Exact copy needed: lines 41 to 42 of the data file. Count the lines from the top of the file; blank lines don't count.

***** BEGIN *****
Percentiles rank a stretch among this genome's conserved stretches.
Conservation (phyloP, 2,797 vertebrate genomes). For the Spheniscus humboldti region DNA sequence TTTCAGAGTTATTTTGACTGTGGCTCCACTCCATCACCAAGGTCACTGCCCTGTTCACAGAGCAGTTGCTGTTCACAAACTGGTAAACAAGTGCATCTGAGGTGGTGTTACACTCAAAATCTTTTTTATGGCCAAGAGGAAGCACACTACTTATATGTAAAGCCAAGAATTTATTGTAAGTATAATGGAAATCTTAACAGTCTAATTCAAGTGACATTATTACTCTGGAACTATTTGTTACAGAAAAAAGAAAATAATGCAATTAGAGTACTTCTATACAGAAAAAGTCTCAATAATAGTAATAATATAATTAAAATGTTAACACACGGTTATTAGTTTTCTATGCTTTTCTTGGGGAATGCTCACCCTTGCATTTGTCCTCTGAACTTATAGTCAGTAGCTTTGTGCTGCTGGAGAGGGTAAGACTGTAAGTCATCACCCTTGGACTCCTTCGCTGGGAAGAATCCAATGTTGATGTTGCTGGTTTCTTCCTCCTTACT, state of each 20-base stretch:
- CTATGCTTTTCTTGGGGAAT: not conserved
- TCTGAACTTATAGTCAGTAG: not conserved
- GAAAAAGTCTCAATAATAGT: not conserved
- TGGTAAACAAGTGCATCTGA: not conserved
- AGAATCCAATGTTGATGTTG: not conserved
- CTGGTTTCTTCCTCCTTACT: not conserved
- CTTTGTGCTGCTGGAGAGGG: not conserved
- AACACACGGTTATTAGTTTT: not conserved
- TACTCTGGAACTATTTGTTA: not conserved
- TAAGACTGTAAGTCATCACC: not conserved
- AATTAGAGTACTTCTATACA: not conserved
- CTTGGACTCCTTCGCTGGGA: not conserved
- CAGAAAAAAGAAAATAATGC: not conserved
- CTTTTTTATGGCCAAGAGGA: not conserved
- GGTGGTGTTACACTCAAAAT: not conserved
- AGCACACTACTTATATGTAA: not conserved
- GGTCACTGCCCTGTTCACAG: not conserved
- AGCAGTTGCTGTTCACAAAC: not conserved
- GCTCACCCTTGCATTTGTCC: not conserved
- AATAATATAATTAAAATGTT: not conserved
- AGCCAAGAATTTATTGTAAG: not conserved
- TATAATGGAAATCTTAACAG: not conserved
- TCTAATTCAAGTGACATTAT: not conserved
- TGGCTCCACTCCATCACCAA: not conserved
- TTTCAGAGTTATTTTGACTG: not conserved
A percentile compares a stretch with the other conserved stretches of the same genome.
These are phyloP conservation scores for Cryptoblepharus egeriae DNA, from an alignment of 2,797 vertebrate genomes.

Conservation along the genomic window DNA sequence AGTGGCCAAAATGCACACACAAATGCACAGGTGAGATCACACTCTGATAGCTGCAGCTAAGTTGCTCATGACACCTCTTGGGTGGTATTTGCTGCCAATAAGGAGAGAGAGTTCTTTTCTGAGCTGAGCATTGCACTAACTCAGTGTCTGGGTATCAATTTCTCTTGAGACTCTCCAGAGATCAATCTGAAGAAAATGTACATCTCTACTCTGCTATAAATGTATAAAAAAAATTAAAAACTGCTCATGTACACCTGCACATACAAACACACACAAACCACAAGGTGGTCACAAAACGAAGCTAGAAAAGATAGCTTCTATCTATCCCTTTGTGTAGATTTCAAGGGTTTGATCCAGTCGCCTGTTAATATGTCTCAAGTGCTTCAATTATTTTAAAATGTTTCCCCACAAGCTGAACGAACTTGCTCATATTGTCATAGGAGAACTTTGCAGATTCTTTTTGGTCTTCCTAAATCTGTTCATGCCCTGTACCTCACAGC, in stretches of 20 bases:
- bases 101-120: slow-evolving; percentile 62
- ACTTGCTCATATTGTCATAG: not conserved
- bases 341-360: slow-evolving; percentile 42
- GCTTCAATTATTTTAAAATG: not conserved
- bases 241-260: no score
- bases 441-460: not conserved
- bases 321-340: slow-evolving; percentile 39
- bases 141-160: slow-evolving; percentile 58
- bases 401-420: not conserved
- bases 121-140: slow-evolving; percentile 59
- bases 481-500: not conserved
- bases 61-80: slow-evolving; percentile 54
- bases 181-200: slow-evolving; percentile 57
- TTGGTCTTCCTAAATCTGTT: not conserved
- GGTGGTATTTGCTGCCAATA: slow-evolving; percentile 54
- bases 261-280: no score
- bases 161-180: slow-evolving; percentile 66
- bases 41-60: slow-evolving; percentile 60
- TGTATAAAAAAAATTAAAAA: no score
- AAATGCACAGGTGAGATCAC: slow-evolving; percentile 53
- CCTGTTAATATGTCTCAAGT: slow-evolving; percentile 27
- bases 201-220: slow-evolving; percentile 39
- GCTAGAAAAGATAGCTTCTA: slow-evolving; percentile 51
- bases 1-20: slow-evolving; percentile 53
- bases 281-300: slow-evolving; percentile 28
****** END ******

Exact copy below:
- bases 481-500: not conserved
- bases 61-80: slow-evolving; percentile 54